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City of Denton crews worked throughout the week to continue clean-up of biosolids waste left over after the EF-1 tornado touched down on May 1 in northeast Denton. Shown here, a worker loads waste into a truck on Linwood Drive on Thursday.

Update: This story has been updated with the correct date of the storm.

Both trees and homes in northeast Denton will likely bear the scars of the Idiot’s Hill tornado for a while.

Front yards lay bare where trees toppled on April 30, the night of the storm. Broken trees still standing will take a few years to regrow. Bandaged roofs and tarped home exteriors must wait for insurance and repairs. But the bulk of the cleanup is nearly done after city crews returned Thursday to Idiot’s Hill, as the neighborhood is affectionately known.

Residents along Roberts Street, Edgewood Place, Northwood Terrace and other streets piled up another round of tree stumps, branches and leaves for pickup and delivery to the landfill, most to be repurposed in the city’s composting program.

The storm wasn’t large enough to bring out the catastrophic loss calculators at the Insurance Council of Texas, spokesman Mark Hanna said. (The last time that happened was in April 2014, when softball-sized hail and high winds caused $300 million in property damage, primarily in Denton County. Idiot’s Hill was particularly hard hit in that storm, too.)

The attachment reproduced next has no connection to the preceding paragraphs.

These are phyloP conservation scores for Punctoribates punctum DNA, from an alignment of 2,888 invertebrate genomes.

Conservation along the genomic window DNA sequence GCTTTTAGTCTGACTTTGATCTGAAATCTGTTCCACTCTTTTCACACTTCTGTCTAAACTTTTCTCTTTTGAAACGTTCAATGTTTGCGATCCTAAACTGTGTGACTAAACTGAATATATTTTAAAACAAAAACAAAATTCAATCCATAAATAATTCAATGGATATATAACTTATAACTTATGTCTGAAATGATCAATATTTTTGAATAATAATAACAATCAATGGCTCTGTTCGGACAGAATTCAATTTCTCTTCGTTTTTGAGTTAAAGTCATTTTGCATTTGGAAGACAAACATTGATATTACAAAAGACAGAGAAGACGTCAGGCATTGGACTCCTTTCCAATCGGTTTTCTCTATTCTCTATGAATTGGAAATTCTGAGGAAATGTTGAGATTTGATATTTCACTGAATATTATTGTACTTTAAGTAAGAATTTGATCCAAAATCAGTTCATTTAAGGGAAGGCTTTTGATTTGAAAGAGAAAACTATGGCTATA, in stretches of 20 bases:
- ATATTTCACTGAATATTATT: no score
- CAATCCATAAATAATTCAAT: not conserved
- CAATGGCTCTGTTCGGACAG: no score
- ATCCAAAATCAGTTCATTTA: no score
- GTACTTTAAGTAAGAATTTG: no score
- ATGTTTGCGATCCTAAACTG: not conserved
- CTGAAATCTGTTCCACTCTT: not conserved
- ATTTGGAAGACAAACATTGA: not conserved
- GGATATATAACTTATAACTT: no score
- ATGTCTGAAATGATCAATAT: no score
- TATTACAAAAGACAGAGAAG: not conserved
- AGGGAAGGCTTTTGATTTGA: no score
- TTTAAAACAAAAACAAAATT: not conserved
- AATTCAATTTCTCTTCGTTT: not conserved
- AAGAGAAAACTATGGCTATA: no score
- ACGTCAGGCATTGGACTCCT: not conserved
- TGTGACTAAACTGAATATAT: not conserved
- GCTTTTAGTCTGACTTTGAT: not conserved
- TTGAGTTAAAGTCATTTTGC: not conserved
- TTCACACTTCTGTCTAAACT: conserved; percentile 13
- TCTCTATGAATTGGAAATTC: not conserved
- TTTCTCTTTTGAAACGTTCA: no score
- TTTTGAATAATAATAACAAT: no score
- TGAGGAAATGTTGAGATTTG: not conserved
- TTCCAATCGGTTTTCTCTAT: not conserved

But the storm came with costs, nonetheless. The EF1 tornado destroyed one home, caused major damage to another and minor damage to three more. Another 12 homes were affected, according to an assessment the American Red Cross provided city officials.

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The National Weather Service surveyed damage of the May 1 tornado, an EF1, along a 3-mile path along Sherman Drive from Texas Woman’s University to Water Works Park.

Winds with an EF1 tornado measure from 86-110 mph.

The National Weather Service surveyed the damage after the storm. Meteorologists tracking the tornado along a 3-mile path that loosely followed Sherman Drive from the north end of Texas Woman’s University to Water Works Park.

Parks employees had been preparing for sneak peek weekend. The water park lost landscaping and 365 pieces of furniture, suffering other damage that totaled more than $86,000.

The tumble of tables, chairs, loungers, trash cans and lifeguard stands — and whatever else the wind was carrying — damaged the slide in the kid’s pool and ripped the canvas tops from a half-dozen shade canopies.

Parks officials said Water Works Park will open on schedule, which includes the afternoons of May 18 and 19 for the sneak peek and regular hours beginning Saturday, May 25. Patrons are encouraged to bring their own lawn chairs through the first week of June.

The Solid Waste Department estimates it removed 314.25 tons of brush and debris from the storm.

Residents delivered another 0.58 tons to the landfill themselves.

Saturday is the last day residents can have debris picked up free of charge.

PEGGY HEINKEL-WOLFE can be reached at 940-566-6881 and via Twitter at @phwolfeDRC.

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